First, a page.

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Family Court vs. Juvenile Court – The Basics

Posted by Thomas Huguenor on June 12, 2017 in Child Custody

The legal system is complex, and often, it can be hard to understand each individual branch of such a massive entity. Two of the most commonly confused courts are juvenile and family, and many people do not know the difference between the two. They are similar in many ways: for example, they are both key parts of the court system. They have many striking differences as well. An attorney who handles family law is a specialist in his field; and one who assists minors in juvenile court works with a completely different set of rules.

Family Court

Family courts have a limited amount of jurisdiction in terms of law, but they do handle virtually all cases related to the family unit. Cases frequently tried in family court include:

  • Divorce
  • Guardianship
  • Domestic violence
  • Child custody
  • Parental competence

Family courts most often handle child custody and divorce cases. Depending on the nature of the situation, some cases may be tried in formal proceedings instead of courtrooms.

In family court, attorneys, social workers, and members of the community may participate along with the family members involved. The court strives to resolve differences, and in many situations, mediation will be utilized instead of litigation. Family courts are also instrumental in providing families with the resources they need to solve their problems.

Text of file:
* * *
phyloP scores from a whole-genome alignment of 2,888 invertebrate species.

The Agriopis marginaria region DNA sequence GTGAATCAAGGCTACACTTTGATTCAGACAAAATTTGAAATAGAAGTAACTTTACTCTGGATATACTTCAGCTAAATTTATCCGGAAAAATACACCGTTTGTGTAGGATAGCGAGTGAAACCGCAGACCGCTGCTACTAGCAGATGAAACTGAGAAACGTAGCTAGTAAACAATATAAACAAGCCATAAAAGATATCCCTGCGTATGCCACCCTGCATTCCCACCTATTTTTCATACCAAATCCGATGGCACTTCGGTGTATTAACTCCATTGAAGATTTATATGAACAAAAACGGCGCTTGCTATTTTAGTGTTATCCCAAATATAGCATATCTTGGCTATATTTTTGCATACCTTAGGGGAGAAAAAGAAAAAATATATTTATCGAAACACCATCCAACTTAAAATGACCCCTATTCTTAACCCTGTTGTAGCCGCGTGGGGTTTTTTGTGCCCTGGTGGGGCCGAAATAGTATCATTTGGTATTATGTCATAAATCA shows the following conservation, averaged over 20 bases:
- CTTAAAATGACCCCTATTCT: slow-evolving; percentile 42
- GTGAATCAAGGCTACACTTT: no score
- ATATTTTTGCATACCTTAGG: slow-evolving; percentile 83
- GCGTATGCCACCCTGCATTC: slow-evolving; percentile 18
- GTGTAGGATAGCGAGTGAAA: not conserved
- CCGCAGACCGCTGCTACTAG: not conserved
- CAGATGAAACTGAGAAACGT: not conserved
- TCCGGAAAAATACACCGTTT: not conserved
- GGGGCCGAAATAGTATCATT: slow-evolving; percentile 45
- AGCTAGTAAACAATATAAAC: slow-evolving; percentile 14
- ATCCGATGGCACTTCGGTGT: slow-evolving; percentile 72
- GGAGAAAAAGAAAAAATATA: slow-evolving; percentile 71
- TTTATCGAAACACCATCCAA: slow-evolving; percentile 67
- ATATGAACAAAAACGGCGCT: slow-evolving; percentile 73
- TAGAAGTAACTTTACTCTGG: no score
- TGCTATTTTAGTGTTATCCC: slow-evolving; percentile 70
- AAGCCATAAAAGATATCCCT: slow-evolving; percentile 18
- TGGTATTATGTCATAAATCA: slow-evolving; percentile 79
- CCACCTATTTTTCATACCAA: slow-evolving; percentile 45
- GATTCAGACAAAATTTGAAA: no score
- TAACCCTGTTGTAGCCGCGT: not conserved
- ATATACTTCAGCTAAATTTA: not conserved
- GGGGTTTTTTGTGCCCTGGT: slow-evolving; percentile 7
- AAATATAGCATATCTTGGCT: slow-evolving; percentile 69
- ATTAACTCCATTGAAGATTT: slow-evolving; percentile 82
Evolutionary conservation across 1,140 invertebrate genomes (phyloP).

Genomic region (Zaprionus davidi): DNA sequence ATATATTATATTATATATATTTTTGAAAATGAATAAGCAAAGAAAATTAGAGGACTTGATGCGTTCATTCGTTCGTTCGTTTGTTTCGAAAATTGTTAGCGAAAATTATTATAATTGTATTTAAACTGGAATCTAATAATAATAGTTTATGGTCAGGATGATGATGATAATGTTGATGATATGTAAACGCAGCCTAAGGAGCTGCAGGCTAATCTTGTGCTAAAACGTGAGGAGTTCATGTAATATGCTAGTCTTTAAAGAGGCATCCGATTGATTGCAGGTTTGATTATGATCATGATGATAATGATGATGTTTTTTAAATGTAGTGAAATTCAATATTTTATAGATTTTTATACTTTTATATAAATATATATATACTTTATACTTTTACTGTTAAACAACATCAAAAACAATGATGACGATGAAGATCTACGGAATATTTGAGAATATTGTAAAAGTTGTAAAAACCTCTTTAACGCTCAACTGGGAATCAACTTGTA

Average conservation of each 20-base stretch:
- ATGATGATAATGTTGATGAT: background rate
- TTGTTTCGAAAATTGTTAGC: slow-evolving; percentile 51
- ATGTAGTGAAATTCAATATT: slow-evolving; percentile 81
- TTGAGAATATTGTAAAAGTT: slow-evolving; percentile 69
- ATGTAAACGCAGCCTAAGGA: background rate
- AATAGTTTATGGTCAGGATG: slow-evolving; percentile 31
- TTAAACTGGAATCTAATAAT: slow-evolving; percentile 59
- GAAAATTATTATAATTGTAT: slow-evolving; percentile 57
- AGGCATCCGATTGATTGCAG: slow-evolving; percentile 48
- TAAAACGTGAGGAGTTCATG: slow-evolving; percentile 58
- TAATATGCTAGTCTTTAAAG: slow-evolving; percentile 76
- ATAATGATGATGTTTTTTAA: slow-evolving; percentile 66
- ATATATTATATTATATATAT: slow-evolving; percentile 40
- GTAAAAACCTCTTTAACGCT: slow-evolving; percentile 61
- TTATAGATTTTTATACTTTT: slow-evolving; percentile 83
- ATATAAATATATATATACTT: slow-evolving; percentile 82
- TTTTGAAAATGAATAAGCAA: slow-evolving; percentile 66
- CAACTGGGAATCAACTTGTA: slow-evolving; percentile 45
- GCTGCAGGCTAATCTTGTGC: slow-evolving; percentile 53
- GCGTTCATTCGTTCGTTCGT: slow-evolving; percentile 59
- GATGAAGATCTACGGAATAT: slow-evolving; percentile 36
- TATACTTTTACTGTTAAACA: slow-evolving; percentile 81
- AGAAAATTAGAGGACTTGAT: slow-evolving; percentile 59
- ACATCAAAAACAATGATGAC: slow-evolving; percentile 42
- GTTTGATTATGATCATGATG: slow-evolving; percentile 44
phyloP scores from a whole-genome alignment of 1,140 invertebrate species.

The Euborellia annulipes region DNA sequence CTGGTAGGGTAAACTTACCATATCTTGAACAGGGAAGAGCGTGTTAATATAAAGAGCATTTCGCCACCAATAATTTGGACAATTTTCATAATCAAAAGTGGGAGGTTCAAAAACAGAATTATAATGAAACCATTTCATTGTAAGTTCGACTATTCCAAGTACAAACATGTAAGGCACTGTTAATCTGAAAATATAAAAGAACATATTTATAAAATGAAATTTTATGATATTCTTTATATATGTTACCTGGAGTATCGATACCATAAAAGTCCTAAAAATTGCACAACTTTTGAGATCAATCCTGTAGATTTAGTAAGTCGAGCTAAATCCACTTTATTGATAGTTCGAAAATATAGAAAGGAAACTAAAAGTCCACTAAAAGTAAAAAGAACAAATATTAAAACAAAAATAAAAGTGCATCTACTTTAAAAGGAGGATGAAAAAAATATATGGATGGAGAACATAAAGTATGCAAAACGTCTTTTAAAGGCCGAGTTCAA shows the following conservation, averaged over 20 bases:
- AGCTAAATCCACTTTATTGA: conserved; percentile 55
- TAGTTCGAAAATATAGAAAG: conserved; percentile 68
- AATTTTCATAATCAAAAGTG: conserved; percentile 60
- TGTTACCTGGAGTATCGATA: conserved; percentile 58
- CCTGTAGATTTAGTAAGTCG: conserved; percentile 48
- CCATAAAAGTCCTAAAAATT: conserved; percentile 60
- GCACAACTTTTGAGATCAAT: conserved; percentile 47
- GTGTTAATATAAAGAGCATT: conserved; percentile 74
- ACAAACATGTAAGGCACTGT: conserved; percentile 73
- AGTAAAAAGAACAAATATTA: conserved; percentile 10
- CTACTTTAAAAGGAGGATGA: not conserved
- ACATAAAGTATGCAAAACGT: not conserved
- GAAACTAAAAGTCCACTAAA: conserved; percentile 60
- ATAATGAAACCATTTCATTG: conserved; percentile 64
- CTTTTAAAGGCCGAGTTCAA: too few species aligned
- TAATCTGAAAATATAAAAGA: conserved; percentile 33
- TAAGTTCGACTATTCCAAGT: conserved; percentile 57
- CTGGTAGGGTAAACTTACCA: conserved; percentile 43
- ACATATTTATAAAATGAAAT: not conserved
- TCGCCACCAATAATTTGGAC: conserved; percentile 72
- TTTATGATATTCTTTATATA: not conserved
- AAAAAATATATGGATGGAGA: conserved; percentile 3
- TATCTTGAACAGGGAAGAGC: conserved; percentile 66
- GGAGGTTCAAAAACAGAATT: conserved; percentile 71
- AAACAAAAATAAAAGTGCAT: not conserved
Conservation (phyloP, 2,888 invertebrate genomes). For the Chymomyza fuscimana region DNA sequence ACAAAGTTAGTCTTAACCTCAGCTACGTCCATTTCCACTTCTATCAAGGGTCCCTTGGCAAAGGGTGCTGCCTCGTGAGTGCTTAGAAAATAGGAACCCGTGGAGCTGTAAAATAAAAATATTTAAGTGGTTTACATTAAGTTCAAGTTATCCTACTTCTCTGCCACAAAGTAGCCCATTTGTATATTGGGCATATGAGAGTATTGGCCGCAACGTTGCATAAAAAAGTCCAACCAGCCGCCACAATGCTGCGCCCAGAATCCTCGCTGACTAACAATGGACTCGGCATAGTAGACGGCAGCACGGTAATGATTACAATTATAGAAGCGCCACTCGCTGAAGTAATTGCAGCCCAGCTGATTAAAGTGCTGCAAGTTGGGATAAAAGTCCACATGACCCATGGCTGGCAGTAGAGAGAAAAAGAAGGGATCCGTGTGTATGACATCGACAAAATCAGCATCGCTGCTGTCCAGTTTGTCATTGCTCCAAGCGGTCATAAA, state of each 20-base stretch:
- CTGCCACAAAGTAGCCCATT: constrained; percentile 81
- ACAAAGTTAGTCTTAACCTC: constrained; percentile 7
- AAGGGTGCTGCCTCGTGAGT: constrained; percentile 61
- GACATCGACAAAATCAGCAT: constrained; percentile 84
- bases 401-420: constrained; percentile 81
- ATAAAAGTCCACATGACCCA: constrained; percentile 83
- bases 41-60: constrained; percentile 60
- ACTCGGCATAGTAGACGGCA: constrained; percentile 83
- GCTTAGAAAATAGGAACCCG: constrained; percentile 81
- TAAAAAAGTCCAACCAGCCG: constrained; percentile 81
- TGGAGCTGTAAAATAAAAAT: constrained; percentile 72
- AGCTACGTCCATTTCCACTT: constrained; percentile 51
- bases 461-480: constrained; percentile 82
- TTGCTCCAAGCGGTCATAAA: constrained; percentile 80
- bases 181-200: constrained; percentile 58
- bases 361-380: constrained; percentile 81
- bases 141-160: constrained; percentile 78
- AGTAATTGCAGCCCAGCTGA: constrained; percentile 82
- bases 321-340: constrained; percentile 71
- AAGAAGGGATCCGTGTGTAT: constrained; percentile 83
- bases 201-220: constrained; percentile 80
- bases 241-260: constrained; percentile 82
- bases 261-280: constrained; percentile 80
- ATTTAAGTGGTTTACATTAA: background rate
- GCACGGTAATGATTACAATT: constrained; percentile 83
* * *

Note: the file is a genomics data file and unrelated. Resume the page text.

Juvenile Court

Unlike family court, juvenile court deals primarily with minors who have been accused of engaging in criminal behavior. Juvenile courts, unlike adult criminal courts, only utilize civil proceedings. This means that instead of an actual crime, juveniles can only be charged with delinquent acts. Juveniles who are accused of crimes are brought into court when a probation officer or prosecutor files a civil claim. Juvenile courts strive to act in the best interest of the minors they are entrusted with.

In general, any individual under the age of 18 may be tried in juvenile court. Periodically, juveniles accused of serious crimes may be tried in adult courts. However, the vast majority of juvenile cases involve petty crimes such as theft, disorderly conduct, drug abuse, and simple assault. Juvenile court is usually less formal than adult criminal court.

An Attorney You Can Trust

Here at The Law Office of Thomas M. Huguenor, we specialize in helping people navigate family court. We are San Diego child custody attorneys who also cover Del Mar and La Jolla; our extensive knowledge of California state law gives us great success. Contact us today at (858) 458-9500 for additional information.

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Posted in: Child Custody

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Huguenor Mattis, A.P.C. is a San Diego, California firm practicing exclusively in the area of domestic relations law. We handle a wide range of matters including divorce, child custody, and child support. Whatever your situation we can be of assistance. Feel free to contact us today.

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